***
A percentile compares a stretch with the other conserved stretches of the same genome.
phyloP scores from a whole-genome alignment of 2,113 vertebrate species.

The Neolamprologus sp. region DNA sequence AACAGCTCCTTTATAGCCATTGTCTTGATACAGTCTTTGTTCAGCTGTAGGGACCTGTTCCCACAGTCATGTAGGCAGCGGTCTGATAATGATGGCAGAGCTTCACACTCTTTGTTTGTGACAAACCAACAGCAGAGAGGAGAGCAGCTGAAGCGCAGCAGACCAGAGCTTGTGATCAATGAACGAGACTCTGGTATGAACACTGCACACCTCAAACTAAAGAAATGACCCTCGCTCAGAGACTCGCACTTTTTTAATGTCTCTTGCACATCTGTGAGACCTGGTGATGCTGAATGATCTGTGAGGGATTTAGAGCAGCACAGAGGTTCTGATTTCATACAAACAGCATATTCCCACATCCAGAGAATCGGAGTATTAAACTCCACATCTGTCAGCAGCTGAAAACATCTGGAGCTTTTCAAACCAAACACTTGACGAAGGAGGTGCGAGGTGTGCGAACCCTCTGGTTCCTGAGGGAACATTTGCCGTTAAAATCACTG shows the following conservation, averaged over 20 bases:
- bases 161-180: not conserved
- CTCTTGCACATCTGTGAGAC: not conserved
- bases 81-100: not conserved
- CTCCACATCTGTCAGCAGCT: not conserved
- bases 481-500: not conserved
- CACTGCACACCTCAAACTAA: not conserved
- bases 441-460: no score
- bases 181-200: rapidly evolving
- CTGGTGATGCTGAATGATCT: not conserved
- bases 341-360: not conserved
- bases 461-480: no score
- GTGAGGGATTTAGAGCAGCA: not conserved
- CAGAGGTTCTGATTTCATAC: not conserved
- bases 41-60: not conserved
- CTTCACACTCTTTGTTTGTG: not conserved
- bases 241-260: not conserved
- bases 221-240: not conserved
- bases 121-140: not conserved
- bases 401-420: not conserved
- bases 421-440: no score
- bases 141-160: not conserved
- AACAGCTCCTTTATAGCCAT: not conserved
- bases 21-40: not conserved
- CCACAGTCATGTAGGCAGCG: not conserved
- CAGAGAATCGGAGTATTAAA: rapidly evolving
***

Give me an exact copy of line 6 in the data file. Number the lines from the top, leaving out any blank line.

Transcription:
- bases 81-100: not conserved